The support and guidance from my parents, with their lessons on honesty, integrity, kindness, and humour, forged my core beliefs. While I have been influenced by many, without the foundation that I received from my parents, I may not have succeeded in so much. The same goes for my husband, Carm. He has been an influence in my life, and more importantly he has been a supporter of everything that I dream to do. He has stood beside me through many happy times, and has offered his helping hand when things were bad. Without the influence of these important people in my life I would not have achieved what I have done.


I was planning a gap year before entering university but had no job lined up and there weren't any interesting possibilities. My friend June and I sat at her kitchen table discussing my future. We were so engrossed in our discussion that we hadn't noticed Mr. Jenkins, Junes' father, come into the kitchen. He listened to our conversation as he poured himself a coffee, and then joined us at the table. He asked me a few questions then offered me temporary job on a contract to document master files that he had with the Department of Science and Technology. I had no idea what a master file was and didn't know how to type, but I jumped at the chance, not knowing that this decision would lead to a 30 year career in the IT business.

The first day of work was overwhelming; I remember a giant sheaf of computer paper with columns of words and numbers that made no sense to me - the elusive master files were buried in all that data. I had no idea what a computer was all about, let alone how to identify the files which somehow made up a 'system'. There was so much to learn but Mr. Jenkins and the other people on the project showed me the ropes.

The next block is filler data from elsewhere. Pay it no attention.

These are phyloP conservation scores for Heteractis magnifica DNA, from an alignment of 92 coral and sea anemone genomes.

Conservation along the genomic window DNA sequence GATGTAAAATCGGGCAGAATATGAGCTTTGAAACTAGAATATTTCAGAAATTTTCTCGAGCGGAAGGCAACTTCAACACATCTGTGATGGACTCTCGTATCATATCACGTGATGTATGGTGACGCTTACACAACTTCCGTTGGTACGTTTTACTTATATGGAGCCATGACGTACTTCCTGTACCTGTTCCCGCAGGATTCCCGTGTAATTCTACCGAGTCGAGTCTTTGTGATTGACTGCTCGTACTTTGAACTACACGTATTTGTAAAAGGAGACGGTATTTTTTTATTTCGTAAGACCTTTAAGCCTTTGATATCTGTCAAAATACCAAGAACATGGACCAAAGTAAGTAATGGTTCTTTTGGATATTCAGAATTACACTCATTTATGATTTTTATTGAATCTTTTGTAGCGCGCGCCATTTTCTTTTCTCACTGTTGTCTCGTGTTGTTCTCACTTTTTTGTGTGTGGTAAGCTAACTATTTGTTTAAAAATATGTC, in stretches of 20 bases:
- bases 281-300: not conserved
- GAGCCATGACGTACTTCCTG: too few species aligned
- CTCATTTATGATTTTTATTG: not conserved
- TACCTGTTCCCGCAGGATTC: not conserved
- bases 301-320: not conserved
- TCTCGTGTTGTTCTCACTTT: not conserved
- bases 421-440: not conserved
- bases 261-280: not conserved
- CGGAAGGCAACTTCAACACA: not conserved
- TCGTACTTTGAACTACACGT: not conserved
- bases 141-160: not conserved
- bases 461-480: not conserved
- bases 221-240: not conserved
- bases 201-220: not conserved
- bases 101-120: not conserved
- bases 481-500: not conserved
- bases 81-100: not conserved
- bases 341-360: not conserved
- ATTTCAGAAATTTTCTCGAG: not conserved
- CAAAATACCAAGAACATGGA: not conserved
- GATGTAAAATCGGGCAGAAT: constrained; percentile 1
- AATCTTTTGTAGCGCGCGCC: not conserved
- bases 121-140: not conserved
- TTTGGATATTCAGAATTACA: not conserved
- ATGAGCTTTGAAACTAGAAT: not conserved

Partway through the contract, Jack Drawbridge, the government manager of the project, was in my office with an offer. If I were to take a typing class he would hire me on a more permanent contract. I took the challenge, fumbling my way through an evening course for beginner typists. Every time my fingers fly over the keyboard I am grateful for that push.

Not only did Jack influence my career path, he would often drop by my office for discussions on computing theories. We'd sit on uncomfortable desk chairs, sometimes with a coffee beside us, and always with pen and paper for Jack to illustrate his theories. I don't think he could talk without a pen in his hands! There were rarely any arguments as he had easily convinced me from the beginning of the wisdom of his theories. I passionately believed the same things and based my whole career on working towards those exalted (if not impossible) goals.

Jo Ellen Welsford had also sat with Jack and was no less influenced by him than I. As my former boss, she rates highly in the list of influential people in my life. She not only influenced me in my career by having a strong work ethic, she was also a supportive and encouraging mentor that believed in my abilities. When I became ill and could no longer work to the levels that I had been working at, she did not turn her back on me. She encouraged me to keep going, even when it was hard, and pushed me so that I never gave up even when it seemed impossible to carry on. She helped give me a sense of purpose and the feeling that life was worth living.